Overview: A Mecca for animal science studies and veterinary school hopefuls, UC Davis has four equestrian teams, including an eventing team that's part of the Intercollegiate Eventing League that started up earlier this year. Members of all four teams are "super friendly," reports Katie Rigby, a senior Aggie and the president of the dressage squad. "There's no sense of a clique and there's a lot of crossover." Katie herself is actually a long-time hunter/jumper rider at the 3'6" level, but wanted to cross train with dressage and she loves it. Another dressage team member joined with her reining-trained Quarter Horse, and another member competes for dressage on her Friesian.
Researching this article in the summer, we were unable to connect with the students who run all of Davis's teams, but the following breakdown provides a good glimpse of
Dressage Team: "We accept everyone on the team, but because Intercollegiate Dressage Association competition only has positions for eight riders per team, we give show priority to those who ride exclusively for the dressage team, over those who also ride on other teams." Show participation is also based on riding experience and contributions of volunteer efforts to the team.
All dressage team members are required to take eight lessons per quarter, from coach Lynae Ormsby, who visits the UC Davis Equestrian Center two days a week for that purpose.
In Katie's three years with the team so far, its priorities have varied. "In my freshman year, our whole team of eight made it to the IDA Nationals in Florida," Katie relays. "That was really exciting." In the intervening years, the emphasis has been on getting more riders a chance to compete, with the consequence that some individual Aggies went to Nationals, but not the whole team. Katie predicts the upcoming season will be focused on returning to the big show as a squad. For one thing, there is the prestige value in making Nationals, plus plenty of perks that can help the team going forward. Generous sponsors and a gift exchange between teams often mean free gear and other goodies, sometimes even dressage saddles, all of which help keep the cost of participation down.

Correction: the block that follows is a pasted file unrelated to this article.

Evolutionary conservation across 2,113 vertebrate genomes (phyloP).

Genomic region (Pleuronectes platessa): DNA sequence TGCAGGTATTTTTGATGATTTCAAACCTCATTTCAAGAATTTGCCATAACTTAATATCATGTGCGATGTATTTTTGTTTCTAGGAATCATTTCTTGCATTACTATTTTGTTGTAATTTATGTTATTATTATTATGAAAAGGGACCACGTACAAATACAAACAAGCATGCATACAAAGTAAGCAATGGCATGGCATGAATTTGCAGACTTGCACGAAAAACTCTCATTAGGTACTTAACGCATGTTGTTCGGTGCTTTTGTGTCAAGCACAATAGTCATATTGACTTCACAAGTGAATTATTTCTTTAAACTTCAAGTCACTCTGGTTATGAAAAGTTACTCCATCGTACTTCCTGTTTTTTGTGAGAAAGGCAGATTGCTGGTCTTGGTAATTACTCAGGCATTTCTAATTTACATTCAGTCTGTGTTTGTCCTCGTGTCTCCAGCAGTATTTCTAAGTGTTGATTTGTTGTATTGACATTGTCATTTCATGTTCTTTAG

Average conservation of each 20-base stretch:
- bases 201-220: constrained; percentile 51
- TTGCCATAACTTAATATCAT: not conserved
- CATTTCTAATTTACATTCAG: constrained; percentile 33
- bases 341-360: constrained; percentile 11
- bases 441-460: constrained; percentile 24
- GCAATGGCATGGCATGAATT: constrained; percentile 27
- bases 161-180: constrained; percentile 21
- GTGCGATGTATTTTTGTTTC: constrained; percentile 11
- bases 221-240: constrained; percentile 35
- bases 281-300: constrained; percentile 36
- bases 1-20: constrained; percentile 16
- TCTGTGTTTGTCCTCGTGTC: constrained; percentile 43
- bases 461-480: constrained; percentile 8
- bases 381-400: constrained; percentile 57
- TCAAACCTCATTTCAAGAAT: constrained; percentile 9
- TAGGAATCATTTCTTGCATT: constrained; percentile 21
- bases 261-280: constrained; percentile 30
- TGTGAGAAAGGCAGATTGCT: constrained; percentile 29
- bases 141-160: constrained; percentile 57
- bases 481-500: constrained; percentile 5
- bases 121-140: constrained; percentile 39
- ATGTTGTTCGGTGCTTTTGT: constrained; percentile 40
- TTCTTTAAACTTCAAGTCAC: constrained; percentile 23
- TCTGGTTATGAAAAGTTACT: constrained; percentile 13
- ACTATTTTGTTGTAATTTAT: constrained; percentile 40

Dues are $200 per quarter, not including lesson fees, which are paid directly to the coach. The dues cover everything involved with competing in the typically four to six regional shows UC Davis riders contest during the season. Fundraisers help with costs, too, and a communal closet of show attire is another team benefit. "The basic rule is that, if something fits, you can wear it," Katie explains.
Katie expects the team will host shows in October and early November, and these are great opportunities to get a feel for the team's personalities and abilities.
Aggie dressage team members range from one student who had never ridden before to those who have competed at Fourth Level. Intercollegiate Dressage competition is conducted at four levels: Intro (walk/trot), Lower and Upper Training and First Level, test 3. The levels are set to match the capabilities of horses typically ridden in IDA competition. At Davis, that's five of the school's nine horses, plus student-owned mounts.
Eventing: The UC Davis Eventing team "is a fun, inviting and competitive team made up of all kinds of riders," says its website, www.sportsclubs.ucdavis.edu. "We have riders ranging from Elementary through Preliminary, to those that have never evented before." The team trains under Holly Fox, and most, but not all, keep their horses at the UC Davis Equestrian Center. Each rider uses either their own horse or a leased horse in team lessons, schoolings, clinics and competitions.
"The weekly lessons are organized by level. Cross-country schoolings occur two or three times per quarter, depending on team needs. Outside clinicians, such as Brian Sabo, Gina Miles and James Alliston, are brought in one or two times a quarter for clinics. The team regularly travels to Woodside, Twin Rivers, Fresno County Horse Park, Eventful Acres and sometimes as far as Galway and Shepherd Ranch for competitions. Not all team members compete, but those that do enjoy the support and encouragement of their team members."
Hunt Seat: Woodland-based professional and UC Davis graduate Ryan Oropeza coaches the Aggies' hunter/jumper team, which usually ranges from 60-70 members. Under his tutelage, the team's riders have made several appearances at
All teams get to enjoy the school's wonderful Equestrian Center. Its amenities include a large covered arena, a huge cross country field, separate dressage court, a sand strip for sliding stops and great stabling options.
More info: Katie says the best way to learn more about the team is to visit during a show and/or visit the UC Davis Equestrian Center any time. The staff there is well versed on the program and happy to give tours and answer questions. And team presidents are usually happy to respond to
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